With every passing day, with every breath he takes, Art Gonzales is beating the odds. He's a fighter in more ways than one.
For 14 years, he's been fighting Stage IV Renal Cell Carcinoma, a cancer that has ravaged his body. But he's still alive.
"I can live on one kidney, can live on organ here, I can live on another organ here, just gotta keep fighting," said Gonzales.
When he was diagnosed in 1997, Gonzales was given only months to live. He immediately underwent surgery to remove one of his kidneys and a massive tumor on his spinal cord and he began treatment. After two years, his cancer went into remission. Just talking about that day brings tears to his wife's eyes.
For a decade, Gonzales went back to living a normal life, going to work and raising his two kids. But in 2007, doctors discovered the tumors had returned. This time, to his left lung, adrenal gland and pancreas.
"I said, 'Well, where are the gloves? Give me the gloves, I'll start fighting it again,'" said Gonzales.
And when a brain tumor was discovered, Gonzales fought again. He survived cyberknife surgery when doctors thought he was on his last leg. As the cancer continued to spread, he exhausted all the standard therapies.
So his oncologist at Seattle Treatment Cancer and Wellness Center prescribed Gemzar. It's a drug usually given to treat pancreatic cancer. Even though studies have shown Gemzar has been effective on a small group of kidney cancer patients, it's not FDA-approved to treat this type of cancer. It's off-label and considered experimental, which means Gonzales's insurer, like many others, won't cover it.
"I never thought they would say no because Art has lived .. he beat the odds. And someone to beat it this far, why not give them an opportunity and a chance?" said Esther Gonzales, Art's wife.
Gonzales's employer, MultiCare, is self-insured and their insurance plan is administered by First Choice Health. The couple tried appealing with the help of Art's oncologist, who wrote letters and sent literature and research, hoping to convince the insurer to reverse its decision. But their appeal was rejected. Because of patient privacy issues, First Choice would not comment specifically on the Gonzales case.
The Washington state insurance commissioner's office says what's happening to the Gonzales is a common story across the country. The agency has a hotline to help consumers navigate through the maze of insurance coverage and helps them through the appeals process.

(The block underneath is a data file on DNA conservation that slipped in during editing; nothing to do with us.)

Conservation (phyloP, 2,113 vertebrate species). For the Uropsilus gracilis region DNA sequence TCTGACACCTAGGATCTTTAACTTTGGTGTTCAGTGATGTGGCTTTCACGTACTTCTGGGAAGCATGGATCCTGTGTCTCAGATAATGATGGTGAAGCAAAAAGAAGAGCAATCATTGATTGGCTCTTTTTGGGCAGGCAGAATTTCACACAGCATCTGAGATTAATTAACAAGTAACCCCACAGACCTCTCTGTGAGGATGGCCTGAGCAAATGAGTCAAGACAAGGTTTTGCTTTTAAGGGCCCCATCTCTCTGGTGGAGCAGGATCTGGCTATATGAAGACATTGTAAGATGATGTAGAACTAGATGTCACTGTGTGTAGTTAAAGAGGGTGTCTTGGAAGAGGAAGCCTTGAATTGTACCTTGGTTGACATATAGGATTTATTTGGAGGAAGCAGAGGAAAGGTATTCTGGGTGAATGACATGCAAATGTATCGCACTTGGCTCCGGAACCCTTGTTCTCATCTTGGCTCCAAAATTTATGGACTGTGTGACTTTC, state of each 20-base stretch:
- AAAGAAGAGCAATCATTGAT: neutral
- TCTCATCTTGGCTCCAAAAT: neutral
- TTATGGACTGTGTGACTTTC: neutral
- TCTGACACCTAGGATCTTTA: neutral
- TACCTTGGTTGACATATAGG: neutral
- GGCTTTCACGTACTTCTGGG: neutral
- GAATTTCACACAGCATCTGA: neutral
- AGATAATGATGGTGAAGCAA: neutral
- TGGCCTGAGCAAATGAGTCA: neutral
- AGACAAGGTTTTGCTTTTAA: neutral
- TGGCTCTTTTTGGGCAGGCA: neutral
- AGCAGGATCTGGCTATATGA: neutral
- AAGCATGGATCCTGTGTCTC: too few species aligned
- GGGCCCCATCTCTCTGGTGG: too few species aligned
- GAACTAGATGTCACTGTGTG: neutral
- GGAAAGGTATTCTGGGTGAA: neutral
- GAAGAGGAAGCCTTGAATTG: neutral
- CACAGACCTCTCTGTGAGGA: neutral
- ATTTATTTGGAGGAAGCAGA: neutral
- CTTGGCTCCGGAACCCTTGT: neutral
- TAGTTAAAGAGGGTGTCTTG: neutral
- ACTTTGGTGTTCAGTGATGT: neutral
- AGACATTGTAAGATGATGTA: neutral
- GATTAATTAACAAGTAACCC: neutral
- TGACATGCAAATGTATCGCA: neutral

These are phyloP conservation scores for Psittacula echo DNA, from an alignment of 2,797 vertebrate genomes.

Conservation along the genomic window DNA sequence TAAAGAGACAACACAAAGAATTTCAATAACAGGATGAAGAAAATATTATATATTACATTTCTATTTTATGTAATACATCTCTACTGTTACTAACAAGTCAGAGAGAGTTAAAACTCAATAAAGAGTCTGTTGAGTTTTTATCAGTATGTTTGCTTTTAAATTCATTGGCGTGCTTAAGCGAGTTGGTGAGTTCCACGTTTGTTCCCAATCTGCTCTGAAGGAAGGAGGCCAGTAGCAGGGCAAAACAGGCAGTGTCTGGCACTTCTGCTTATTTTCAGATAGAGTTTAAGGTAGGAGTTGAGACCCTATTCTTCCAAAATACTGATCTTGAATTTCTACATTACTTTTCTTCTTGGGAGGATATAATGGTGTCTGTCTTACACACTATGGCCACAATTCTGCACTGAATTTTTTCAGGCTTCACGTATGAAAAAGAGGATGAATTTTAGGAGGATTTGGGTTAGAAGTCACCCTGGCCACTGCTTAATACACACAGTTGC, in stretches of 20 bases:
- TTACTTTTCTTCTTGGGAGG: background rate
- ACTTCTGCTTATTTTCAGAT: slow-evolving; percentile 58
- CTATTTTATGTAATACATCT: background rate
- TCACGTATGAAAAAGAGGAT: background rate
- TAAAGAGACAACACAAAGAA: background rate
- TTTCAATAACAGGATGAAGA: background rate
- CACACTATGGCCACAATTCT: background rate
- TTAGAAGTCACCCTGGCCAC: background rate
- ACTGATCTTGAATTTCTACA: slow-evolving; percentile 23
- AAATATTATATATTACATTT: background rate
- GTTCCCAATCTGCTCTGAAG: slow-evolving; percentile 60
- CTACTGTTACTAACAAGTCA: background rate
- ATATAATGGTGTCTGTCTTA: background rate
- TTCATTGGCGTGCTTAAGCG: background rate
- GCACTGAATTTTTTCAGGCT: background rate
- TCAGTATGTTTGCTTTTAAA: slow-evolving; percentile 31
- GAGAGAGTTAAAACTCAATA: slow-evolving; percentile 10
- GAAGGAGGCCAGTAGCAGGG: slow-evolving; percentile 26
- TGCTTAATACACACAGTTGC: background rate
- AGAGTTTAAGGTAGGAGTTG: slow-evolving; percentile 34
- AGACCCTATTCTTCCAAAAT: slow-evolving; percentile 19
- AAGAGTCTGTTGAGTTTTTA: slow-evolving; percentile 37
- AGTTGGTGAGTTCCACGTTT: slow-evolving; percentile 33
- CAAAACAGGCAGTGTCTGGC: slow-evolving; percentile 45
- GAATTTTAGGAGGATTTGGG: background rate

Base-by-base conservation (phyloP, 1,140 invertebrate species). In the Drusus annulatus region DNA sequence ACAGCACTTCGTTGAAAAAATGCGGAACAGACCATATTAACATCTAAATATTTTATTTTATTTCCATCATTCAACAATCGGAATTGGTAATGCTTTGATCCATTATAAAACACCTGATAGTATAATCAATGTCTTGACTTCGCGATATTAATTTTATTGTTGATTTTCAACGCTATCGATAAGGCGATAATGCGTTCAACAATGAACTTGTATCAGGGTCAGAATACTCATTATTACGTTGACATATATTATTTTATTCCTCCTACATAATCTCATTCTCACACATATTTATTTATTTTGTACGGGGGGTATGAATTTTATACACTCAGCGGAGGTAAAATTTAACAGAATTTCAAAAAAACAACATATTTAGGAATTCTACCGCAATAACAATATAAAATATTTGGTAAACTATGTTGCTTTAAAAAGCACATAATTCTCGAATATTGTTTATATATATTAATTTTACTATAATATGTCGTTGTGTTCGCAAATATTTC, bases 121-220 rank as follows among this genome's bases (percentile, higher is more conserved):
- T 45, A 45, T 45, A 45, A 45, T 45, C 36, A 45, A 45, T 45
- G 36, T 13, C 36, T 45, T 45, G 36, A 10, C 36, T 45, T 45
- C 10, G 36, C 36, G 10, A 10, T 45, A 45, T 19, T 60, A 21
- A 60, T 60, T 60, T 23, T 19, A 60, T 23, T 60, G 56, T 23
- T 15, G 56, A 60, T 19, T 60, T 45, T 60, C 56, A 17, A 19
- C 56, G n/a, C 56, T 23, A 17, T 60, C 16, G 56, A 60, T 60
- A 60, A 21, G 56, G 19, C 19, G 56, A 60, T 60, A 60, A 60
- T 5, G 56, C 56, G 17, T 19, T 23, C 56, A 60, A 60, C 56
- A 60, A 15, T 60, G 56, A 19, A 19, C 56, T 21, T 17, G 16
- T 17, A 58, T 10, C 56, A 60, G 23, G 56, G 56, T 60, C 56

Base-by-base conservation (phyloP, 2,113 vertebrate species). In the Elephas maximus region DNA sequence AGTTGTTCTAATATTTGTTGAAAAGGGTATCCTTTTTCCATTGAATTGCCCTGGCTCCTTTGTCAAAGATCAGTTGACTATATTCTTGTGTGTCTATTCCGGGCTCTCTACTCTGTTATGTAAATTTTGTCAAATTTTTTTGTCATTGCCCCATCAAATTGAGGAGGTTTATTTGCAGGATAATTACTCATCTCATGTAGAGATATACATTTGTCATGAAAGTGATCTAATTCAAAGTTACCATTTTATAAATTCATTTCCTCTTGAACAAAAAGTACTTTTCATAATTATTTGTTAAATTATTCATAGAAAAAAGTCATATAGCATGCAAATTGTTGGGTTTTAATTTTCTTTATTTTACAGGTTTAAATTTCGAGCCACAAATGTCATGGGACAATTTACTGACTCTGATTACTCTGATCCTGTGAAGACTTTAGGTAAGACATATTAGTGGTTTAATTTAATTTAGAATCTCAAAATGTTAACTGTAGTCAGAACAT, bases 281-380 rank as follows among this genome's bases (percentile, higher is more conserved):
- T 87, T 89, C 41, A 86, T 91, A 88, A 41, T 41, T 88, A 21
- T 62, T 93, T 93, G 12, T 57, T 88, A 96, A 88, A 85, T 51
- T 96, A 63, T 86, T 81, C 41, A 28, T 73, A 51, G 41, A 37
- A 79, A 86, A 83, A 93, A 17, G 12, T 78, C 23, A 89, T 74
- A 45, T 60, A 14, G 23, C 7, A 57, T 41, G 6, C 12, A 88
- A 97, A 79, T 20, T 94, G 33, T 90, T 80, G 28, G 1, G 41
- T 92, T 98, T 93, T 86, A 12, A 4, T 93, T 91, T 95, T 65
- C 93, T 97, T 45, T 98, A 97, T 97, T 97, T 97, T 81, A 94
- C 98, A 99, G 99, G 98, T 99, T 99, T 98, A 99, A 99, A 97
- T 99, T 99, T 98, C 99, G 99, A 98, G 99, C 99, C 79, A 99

People have no idea that there are multiple levels of appeals. After appealing to the insurance company and getting rejected, there's still hope.
"After that you have a right to appeal to an independent review organization which is some other organization away from that insurance company with independent experts. And the insurance company pays the bill for that," said Mary Childers, Consumer Advocacy program manager.
Childers says almost 25 percent of consumers who appeal, win their appeals.
"Fight the fight, but don't quit because insurance companies up front deny claims based on standard processes and procedures. They're just looking at what is says on a piece of paper there," said Childers.
After receiving advice from the insurance commissioner's office, Art Gonazels is now pursuing an independent review, hoping to get First Choice to reverse its decision. In the meantime, he has to pay thousands of dollars himself, for the one treatment that is keeping him alive.
Here's some advice from the State Insurance Commissioner's Office when it comes to appeals:
- Always file an appeal with your insurer. It may take more than once. Don't give up. Exhaust your appeal rights. Read your policy. A lot of insurers allow an independent medical review panel.
- Call your state insurance commissioner. We investigate insurance complaints on your behalf. We can help get claims paid or policy decisions overturned. (Every situation has its own set of circumstances.)
- Even if there are no legal grounds for a consumer to file a complaint, we can offer advice.
The Insurance Commissioner's Office also has an Appeals Guide, which you can download online.
You can reach the Consumer Hotline at 1-800-562-6900.